How Fitbit's Smartwatch Looks to Pump Up the Business

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Fitness tracker company Fitbit (NYSE: FIT) announced its long-anticipated Ionic smartwatch at the end of August. While Fitbit's stock has seen a positive bump since the announcement, it is still down more than 50% over the past 12 months.

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The smartwatch has an app gallery, enhanced coaching features, and a huge community of users that could be a catalyst for additional revenue growth. Read on to see how these features could benefit Fitbit investors.

Fitbit makes things easier for developers

In early August, Fitbit CEO James Park said that the  smartwatch would release with an app "gallery" with a "select number" of partners. Now that the smartwatch has been released, you will find it has popular functions and apps from companies including Pandora, Starbucks, Accuweather, and Strava, which is a social network for athletes. And this is just the start.

In that early August call with analysts, Park talked about the Ionic's powerful software developer kit (SDK), which is a set of tools that enables programmers to create smartwatch apps. Park explained that when the company worked with UnitedHealth Group to create the Motion program for its members, it didn't have this SDK capability, and the effort to develop was considerable from both Fitbit and United Health. Having the app gallery and SDK will aid development of more health-focused apps in partnership with insurers or medical device manufacturers -- like the recently announced partnership with Dexcom -- and should drive incremental revenue.

Coach Ionic inspires individuals

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Fitbit's mission starts with, "To empower and inspire you to live a healthier, more active life." Fitbit reported in May 2017 that it had sold 63 million devices and had more than 50 million registered device users. Management has said that a smartwatch with coaching features could expand its user base by 40 million to 80 million people.  The Ionic is just this device.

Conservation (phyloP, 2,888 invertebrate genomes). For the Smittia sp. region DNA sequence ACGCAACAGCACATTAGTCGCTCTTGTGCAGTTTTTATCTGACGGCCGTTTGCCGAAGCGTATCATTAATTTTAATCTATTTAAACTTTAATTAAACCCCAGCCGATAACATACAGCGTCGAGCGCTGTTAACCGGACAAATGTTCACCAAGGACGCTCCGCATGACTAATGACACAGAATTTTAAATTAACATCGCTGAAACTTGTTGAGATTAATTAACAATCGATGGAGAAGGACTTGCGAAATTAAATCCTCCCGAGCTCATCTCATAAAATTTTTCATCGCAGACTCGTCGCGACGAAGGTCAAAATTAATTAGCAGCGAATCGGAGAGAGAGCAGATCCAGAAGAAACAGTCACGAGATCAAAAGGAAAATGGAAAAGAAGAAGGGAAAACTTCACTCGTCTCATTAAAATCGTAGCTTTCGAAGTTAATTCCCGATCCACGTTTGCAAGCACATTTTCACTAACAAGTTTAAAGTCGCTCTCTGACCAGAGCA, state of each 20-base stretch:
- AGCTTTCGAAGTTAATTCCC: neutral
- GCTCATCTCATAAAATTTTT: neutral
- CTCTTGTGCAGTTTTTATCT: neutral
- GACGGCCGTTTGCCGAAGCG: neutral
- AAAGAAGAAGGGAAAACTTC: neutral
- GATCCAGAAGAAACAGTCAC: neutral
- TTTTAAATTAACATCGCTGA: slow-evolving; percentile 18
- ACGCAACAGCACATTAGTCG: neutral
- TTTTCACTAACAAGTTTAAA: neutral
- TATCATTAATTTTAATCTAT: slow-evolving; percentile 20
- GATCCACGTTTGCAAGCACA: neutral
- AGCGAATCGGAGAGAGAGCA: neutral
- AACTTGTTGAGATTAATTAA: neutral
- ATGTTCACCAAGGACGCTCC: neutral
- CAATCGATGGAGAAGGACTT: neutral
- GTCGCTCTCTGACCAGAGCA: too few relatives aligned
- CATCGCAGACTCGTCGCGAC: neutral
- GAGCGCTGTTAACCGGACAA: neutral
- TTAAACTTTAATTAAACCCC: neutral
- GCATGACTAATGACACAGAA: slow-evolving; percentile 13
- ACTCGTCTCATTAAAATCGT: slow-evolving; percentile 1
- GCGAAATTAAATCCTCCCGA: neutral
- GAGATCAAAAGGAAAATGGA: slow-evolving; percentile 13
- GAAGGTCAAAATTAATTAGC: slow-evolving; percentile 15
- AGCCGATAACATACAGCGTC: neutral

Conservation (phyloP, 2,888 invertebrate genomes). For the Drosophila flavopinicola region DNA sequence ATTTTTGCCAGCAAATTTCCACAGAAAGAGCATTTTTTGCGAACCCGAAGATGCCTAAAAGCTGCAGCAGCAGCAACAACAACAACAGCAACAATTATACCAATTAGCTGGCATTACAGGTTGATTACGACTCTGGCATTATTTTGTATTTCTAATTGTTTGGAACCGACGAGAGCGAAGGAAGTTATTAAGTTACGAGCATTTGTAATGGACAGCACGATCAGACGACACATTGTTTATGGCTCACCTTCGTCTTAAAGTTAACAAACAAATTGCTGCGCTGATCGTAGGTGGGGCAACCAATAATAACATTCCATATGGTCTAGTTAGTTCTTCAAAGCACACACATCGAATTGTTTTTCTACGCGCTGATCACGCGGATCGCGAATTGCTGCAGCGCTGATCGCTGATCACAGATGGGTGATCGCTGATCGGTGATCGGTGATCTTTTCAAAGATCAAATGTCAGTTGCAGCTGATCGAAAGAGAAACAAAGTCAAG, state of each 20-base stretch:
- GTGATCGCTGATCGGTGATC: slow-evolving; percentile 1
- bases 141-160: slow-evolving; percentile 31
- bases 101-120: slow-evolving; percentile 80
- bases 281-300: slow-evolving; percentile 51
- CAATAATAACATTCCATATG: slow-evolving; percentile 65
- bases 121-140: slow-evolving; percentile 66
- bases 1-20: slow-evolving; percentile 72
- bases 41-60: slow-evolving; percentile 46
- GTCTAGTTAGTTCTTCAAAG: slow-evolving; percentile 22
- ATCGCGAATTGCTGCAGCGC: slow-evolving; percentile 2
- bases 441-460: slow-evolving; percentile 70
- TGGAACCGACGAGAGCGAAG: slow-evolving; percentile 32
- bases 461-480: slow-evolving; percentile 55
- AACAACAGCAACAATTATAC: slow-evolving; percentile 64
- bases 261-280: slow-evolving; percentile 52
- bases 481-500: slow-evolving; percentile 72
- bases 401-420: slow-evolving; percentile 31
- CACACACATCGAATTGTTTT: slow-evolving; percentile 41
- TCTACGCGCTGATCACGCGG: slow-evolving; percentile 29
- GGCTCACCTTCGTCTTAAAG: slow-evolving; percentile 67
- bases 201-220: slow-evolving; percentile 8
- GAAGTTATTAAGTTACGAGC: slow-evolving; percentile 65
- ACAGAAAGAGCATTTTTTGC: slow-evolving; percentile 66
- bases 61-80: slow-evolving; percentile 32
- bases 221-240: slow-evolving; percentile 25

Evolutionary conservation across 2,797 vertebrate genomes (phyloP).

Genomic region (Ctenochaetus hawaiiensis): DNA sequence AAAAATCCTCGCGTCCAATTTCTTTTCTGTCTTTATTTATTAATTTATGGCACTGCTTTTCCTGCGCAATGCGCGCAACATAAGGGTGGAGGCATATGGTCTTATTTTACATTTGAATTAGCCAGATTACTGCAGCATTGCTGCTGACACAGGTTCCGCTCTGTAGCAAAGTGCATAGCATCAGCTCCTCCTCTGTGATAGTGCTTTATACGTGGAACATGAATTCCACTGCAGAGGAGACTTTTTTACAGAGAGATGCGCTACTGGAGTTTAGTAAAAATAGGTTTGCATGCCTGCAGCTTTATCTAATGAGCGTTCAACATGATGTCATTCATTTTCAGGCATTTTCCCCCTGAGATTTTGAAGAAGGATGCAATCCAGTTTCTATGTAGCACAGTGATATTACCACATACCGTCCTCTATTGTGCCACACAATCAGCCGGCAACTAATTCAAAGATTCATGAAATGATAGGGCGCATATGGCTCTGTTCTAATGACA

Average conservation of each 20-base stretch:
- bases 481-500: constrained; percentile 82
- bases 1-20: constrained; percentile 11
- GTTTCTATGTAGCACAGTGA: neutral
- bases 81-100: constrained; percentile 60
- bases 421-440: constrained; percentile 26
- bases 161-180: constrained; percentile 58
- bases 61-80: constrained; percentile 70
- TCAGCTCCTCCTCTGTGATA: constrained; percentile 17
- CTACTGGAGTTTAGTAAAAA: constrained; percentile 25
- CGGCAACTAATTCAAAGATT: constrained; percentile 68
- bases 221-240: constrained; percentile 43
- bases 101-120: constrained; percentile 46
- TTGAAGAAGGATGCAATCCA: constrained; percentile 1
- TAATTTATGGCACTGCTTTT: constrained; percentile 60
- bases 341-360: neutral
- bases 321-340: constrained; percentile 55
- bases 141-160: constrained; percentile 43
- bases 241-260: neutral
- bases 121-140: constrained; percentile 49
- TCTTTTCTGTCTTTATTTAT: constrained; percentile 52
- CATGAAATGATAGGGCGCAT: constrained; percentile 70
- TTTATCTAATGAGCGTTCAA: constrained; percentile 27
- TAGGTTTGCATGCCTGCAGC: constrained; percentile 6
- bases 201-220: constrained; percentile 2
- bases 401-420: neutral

Fitstar, which is Fitbit's subscription-based fitness app, finally has a device that will make its features easier to use, be more accessible to more people, and have more specific coaching programs to attract users. The culmination of these benefits is rolled into a personalized app called Fitbit Coach and will be released in the fall. The Fitbit Coach personal training app will have introductory pricing of $7.99 per month or $39.99 per year. 

With Fitbit Coach, users will have workouts displayed on the device, running and walking audio coaching, and app-adjusted workouts based on their feedback. Coming in 2018, Ionic will allow you to access adidas coaching expertise. These coaching features should allow Fitbit to expand its addressable market and drive additional recurring subscription revenue through its premium apps.

Community engagement could attract corporations

While the Ionic smartwatch doesn't enhance Fitbit's community features, it should attract new users and grow the overall Fitbit community. Having a large and active community attracts individual users and should also entice corporations hoping to reduce healthcare costs by giving employees Fitbits. Fitbit's corporate wellness programs accounted for less than 10% of overall revenue in 2016, but they could be a growth driver in the future and the Ionic community could be a selling point for corporations hoping to save money on healthcare.

When someone buys a Fitbit device, access to the community and its features automatically comes along with it. Fitbit only releases its user community numbers annually, and at the end of 2016, the company had 23.2 million active users. This large user base makes it more likely that a friend or relative may already be on the platform, so the new Fitbit user may be able to engage with someone they know. Park said the community features benefit users by "building healthy habits, [enabling] friendly competition and curating a supportive and positive environment."

 

Fitbit Ionic smartwatch coaching features help Fitbit add incremental recurring revenue and expand its total addressable market. The app gallery and growing user community should boost partnerships with health-related companies. These are the new Ionic smartwatch features that investors should love.

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Brian Withers owns shares of Fitbit. The Motley Fool owns shares of and recommends Fitbit. The Motley Fool recommends UnitedHealth Group. The Motley Fool has a disclosure policy.